9. Stealth_81

    Stealth_81 Super Moderator 10-Year Member Founding Member

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    It’s more like 5-10%. Where are you getting your information?

    Stealth_81
     
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  10. Tbpxece

    Tbpxece Member

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    Where did you get 5-10%?
     
  11. Stealth_81

    Stealth_81 Super Moderator 10-Year Member Founding Member

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    From discussions with current Guard and AD pilots. Specifically from the 176th FS and a couple of other units.

    Stealth_81
     
  12. Tbpxece

    Tbpxece Member

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    OK. I could see a fighter squadron having a higher percentage of non-priors. Nevertheless, from my firsthand experience in the ANG tanker and airlift world, prior-E is extremely common, especially given the number of FE's, loads, AE crew, and boomers that convert. You also look at the RPA world, where the age cutoff is much higher, and you will again see a bunch of prior enlisted pilots (and straight enlisted pilots in the case of the Ghawk).
     
  13. Anguswarrior112

    Anguswarrior112 Member

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    I wouldn't say you get one attempt a lifetime. It depends on how you did in the program you were before, I was in Army ROTC for a year and left and I was contracted, I needed a waiver for Marine PLC which was the dd785. This form has recommendations of whether or not you should be recommended for another officer program. I received a 4 which was recommended as an average candidate. However if your form ranks you as not recommended then things could be different and harder to apply ocs. If I were you , if you only look to flying fixed wing planes, apply to Navy OCS, Marine OCC, Air Force OTS, broaden your chances. I wouldn't say enlist, if your only looking to be a pilot or an officer and are enlisting to make that route better than you won't be happy and that route can be challenging too.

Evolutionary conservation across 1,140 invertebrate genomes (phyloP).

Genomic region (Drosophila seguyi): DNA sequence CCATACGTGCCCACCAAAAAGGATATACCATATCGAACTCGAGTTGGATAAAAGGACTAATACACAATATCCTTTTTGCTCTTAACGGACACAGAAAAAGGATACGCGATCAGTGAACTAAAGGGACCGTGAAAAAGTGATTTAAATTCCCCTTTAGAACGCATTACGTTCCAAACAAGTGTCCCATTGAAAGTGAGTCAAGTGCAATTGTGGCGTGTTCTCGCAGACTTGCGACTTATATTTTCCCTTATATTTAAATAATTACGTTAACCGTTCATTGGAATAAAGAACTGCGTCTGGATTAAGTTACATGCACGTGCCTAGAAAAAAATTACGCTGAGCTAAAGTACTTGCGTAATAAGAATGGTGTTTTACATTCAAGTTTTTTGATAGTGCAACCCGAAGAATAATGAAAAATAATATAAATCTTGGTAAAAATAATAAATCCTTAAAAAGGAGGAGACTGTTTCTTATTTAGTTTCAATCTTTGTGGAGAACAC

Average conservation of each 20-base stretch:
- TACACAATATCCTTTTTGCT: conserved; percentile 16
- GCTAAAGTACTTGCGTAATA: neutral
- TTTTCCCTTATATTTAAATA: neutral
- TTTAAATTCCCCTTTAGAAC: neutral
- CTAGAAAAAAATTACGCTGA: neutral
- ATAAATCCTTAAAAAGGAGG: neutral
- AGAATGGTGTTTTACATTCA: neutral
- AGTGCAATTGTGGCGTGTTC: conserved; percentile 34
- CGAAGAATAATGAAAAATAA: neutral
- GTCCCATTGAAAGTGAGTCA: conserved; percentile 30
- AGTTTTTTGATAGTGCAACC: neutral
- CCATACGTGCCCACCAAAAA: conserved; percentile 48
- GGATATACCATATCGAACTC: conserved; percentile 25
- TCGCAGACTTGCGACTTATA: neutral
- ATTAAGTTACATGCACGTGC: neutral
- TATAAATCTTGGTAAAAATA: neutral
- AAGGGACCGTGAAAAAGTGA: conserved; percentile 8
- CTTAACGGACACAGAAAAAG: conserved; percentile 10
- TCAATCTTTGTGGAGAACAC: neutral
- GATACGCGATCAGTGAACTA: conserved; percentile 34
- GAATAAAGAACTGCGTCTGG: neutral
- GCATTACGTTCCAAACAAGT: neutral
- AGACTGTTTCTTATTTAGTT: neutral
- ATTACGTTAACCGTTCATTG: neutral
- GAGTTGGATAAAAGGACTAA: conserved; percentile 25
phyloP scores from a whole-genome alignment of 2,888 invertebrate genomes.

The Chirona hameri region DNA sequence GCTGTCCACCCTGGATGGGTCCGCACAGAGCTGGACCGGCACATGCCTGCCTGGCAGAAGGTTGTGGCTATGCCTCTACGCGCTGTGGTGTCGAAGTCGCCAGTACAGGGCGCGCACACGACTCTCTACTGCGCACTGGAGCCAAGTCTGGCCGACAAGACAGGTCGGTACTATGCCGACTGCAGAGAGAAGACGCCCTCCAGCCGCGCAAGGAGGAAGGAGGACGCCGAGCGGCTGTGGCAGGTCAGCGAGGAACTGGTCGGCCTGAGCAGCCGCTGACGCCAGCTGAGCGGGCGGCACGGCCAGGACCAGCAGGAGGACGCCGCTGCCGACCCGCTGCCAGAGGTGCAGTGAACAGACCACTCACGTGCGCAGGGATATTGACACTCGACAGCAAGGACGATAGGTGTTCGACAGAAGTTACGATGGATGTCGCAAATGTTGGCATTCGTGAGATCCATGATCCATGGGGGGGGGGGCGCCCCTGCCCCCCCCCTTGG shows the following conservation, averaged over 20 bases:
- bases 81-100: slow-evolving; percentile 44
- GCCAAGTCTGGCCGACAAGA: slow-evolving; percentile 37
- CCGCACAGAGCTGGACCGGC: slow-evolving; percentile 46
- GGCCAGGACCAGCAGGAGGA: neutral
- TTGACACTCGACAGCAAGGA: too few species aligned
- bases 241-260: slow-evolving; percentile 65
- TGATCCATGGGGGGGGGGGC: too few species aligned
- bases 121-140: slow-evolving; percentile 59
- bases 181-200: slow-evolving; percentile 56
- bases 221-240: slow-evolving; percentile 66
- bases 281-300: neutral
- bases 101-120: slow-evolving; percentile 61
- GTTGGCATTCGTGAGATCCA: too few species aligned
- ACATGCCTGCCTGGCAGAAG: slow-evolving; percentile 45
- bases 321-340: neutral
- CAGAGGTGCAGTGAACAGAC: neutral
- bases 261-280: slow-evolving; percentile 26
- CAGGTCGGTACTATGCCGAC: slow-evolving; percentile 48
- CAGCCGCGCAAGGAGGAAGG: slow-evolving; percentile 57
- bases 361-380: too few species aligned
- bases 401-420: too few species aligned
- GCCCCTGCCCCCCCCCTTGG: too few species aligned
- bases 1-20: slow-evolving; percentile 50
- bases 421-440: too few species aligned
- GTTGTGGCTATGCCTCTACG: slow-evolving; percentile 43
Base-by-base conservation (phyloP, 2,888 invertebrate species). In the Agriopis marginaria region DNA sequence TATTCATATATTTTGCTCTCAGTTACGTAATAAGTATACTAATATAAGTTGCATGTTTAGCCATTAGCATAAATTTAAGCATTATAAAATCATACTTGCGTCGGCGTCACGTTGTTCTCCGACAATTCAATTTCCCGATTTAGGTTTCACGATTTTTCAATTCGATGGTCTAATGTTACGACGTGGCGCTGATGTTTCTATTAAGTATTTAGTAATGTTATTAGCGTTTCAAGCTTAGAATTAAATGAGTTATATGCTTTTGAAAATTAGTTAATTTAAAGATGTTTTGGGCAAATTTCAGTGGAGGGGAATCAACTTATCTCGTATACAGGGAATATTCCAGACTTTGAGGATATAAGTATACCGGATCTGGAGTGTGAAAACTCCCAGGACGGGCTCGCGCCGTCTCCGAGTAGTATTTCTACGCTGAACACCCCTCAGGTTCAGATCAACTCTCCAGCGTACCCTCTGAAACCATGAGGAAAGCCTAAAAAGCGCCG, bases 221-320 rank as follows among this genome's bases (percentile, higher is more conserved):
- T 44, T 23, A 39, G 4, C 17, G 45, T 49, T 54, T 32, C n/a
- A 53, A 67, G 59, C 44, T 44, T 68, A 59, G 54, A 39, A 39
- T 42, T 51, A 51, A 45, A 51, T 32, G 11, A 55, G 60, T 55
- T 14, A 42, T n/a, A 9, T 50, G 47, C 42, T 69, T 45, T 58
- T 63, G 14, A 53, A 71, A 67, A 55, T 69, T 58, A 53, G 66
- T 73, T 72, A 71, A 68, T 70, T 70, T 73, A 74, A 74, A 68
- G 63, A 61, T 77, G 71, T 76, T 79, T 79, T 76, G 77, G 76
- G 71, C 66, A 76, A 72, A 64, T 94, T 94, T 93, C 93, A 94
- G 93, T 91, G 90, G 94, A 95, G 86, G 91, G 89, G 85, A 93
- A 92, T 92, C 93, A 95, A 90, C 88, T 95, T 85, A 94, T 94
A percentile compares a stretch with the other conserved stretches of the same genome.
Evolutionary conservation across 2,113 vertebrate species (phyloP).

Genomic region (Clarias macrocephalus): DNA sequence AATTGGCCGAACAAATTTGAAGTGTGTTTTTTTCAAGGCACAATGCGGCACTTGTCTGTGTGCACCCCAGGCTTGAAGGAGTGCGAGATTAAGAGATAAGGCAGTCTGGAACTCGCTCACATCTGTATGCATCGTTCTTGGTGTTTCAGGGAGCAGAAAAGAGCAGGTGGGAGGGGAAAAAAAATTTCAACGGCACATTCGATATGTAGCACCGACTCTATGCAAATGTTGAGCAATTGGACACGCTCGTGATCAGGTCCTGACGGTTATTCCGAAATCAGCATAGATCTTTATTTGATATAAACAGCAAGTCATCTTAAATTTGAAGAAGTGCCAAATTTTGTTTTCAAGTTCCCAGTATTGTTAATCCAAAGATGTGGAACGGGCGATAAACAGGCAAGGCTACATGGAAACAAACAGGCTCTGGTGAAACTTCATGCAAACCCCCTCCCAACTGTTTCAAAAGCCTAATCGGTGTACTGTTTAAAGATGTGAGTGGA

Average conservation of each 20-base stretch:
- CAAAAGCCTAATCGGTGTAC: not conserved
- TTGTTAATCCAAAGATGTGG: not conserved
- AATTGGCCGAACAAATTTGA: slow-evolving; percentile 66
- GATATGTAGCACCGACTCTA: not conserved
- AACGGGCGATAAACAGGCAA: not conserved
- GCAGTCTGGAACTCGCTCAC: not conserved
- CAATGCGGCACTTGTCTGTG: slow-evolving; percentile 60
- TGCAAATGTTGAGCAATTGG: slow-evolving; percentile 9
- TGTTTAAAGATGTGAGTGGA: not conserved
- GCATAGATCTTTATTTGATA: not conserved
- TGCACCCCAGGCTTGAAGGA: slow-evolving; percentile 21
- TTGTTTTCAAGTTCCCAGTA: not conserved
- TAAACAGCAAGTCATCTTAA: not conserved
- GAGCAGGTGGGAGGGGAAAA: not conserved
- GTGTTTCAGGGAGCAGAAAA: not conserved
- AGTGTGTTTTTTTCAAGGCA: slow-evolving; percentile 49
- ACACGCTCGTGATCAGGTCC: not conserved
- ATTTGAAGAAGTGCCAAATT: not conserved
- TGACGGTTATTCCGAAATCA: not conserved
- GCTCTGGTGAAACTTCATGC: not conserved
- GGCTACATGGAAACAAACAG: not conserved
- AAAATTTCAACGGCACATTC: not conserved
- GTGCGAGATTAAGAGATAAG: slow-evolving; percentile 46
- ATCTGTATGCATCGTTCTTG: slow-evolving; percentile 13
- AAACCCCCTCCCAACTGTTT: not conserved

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  14. Tbpxece

    Tbpxece Member

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    AFI 36-2005, para. 2.8.3 and 2.8.3.1 are the guidance covering this.

    This paragraph states that applicants are ineligible for commissioning in the USAF if they have been "disenrolled from a military service academy for any reason or disenrolled from any other officer training program listed in Attachment 5 because of lack of aptitude, indifference to training, incompatibility, breach of the AFROTC contract terms, undesirable character traits, or disciplinary reasons, may not reenroll in any Air Force officer commissioning program or be appointed to any Air Force component without a waiver from the appropriate nomination authority listed in paragraph 1.5."

    That seems pretty clear to me. OP indicated a desire to enter USAF OTS (AD or ANG are the same) after withdrawing from AROTC. If they were contracted, I feel pretty confident a waiver would be required. But, if it's not, great! Get your DD785 and make sure your disenrollment wasn't coded for any of the reasons above, and there you go.

    I'm not going to argue about whether or not the above AFI paragraph indicates only one commissioning attempt is allowed per lifetime in the USAF, but that would be the general way I would read those two paragraphs. I can think of vanishingly few reasons one would be disenrolled (other than for medical or family/life events) that are not covered above.

    The intent of my statement, though, was simply to advise that a waiver will most likely be required for any USAF commissioning program. That waiver adds a lot of time to the process, and as USAF and especially ANG pilot candidates (both things the OP indicated interest in) are usually pipelined, it is something that can throw a wrench into things.

    Thanks, Anguswarrior for confirming that a waiver was also required for PLC.